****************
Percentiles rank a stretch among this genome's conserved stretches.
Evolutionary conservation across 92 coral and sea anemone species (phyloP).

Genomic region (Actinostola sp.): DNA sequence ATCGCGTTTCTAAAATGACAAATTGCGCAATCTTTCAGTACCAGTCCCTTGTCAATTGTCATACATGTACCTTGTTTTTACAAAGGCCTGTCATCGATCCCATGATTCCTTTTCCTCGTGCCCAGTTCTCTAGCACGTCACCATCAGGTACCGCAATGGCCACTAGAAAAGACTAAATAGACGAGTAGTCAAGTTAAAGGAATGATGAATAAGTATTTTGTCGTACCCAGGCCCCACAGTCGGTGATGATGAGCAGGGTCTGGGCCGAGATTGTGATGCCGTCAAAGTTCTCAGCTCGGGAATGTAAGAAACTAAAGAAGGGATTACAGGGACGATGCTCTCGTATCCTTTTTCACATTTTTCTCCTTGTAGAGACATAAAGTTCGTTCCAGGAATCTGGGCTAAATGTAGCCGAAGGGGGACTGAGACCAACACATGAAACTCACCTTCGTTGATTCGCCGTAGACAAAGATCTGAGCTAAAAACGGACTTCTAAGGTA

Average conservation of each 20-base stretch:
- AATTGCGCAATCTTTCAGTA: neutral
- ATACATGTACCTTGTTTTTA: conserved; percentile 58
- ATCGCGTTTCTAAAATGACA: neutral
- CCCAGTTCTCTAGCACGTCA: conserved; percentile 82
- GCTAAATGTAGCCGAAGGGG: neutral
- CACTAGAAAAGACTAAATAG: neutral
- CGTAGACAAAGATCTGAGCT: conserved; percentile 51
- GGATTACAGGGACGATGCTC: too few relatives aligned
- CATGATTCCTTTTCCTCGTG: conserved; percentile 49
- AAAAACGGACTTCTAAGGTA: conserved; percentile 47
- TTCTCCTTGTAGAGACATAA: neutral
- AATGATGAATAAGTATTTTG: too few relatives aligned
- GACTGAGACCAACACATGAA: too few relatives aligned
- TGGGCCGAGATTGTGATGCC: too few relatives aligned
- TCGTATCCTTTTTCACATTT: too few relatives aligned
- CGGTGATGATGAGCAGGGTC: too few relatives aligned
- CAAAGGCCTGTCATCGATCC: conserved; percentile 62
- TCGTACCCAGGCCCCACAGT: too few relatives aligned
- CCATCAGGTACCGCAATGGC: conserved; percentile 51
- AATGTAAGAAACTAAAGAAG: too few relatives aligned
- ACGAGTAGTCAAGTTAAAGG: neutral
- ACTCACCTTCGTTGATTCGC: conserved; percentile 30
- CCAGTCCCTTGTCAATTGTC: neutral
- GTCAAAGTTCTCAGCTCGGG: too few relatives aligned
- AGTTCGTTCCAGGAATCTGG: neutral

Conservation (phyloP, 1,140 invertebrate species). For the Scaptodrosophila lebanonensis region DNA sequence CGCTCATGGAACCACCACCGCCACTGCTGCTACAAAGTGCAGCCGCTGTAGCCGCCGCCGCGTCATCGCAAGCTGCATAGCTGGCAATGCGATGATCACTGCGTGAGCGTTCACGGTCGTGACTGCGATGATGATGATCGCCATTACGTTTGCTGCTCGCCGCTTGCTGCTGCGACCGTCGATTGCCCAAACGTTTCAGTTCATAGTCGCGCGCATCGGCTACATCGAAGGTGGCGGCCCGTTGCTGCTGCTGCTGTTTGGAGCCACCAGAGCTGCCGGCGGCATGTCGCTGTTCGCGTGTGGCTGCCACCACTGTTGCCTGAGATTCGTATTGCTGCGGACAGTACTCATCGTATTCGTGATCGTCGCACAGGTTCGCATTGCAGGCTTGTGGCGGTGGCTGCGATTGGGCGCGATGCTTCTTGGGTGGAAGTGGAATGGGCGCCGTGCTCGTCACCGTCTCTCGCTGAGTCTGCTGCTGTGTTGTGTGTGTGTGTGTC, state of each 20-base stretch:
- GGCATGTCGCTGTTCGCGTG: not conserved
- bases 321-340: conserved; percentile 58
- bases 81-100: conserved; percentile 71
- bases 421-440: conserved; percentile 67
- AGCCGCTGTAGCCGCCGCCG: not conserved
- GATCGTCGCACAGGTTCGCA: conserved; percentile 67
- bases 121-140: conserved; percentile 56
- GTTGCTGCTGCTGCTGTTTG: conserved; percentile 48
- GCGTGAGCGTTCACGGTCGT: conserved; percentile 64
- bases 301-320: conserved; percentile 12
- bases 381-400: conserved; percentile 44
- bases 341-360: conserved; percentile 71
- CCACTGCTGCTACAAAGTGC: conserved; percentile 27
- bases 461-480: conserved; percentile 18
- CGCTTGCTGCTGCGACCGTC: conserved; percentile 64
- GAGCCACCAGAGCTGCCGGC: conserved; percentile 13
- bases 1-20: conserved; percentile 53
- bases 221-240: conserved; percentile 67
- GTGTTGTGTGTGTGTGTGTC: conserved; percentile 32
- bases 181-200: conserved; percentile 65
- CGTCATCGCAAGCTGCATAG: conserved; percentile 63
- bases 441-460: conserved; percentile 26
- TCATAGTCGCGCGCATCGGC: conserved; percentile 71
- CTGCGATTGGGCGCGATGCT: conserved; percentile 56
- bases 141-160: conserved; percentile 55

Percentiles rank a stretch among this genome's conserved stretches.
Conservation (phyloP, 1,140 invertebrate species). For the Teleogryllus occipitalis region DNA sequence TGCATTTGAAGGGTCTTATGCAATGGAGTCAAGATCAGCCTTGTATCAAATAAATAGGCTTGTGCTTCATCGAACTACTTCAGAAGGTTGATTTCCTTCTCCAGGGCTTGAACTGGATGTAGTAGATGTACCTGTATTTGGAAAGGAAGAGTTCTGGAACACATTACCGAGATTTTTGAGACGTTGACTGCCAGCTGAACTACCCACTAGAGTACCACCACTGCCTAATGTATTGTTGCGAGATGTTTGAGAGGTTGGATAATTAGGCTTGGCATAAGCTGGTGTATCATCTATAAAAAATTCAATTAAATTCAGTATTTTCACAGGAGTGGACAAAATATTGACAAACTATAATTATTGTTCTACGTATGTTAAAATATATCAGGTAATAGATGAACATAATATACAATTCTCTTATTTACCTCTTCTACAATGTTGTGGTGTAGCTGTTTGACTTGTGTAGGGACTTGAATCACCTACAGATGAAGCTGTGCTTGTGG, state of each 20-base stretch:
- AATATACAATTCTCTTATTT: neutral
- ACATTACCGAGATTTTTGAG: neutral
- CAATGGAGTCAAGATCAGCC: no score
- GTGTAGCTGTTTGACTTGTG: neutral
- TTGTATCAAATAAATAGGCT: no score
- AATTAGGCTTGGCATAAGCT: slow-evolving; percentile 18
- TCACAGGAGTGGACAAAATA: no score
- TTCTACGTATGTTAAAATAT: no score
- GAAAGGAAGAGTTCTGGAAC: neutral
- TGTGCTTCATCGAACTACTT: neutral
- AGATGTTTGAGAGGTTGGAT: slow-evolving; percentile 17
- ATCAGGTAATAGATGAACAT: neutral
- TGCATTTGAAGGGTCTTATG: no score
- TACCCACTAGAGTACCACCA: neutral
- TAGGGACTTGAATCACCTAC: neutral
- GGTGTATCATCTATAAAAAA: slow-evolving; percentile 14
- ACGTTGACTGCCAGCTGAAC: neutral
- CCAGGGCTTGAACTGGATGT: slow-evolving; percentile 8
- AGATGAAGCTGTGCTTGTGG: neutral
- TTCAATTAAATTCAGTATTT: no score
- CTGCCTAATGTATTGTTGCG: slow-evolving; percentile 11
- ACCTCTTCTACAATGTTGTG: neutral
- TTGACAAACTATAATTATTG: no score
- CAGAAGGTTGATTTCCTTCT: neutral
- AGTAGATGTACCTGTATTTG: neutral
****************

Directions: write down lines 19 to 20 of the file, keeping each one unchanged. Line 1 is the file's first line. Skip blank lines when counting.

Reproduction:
- TCGTATCCTTTTTCACATTT: too few relatives aligned
- CGGTGATGATGAGCAGGGTC: too few relatives aligned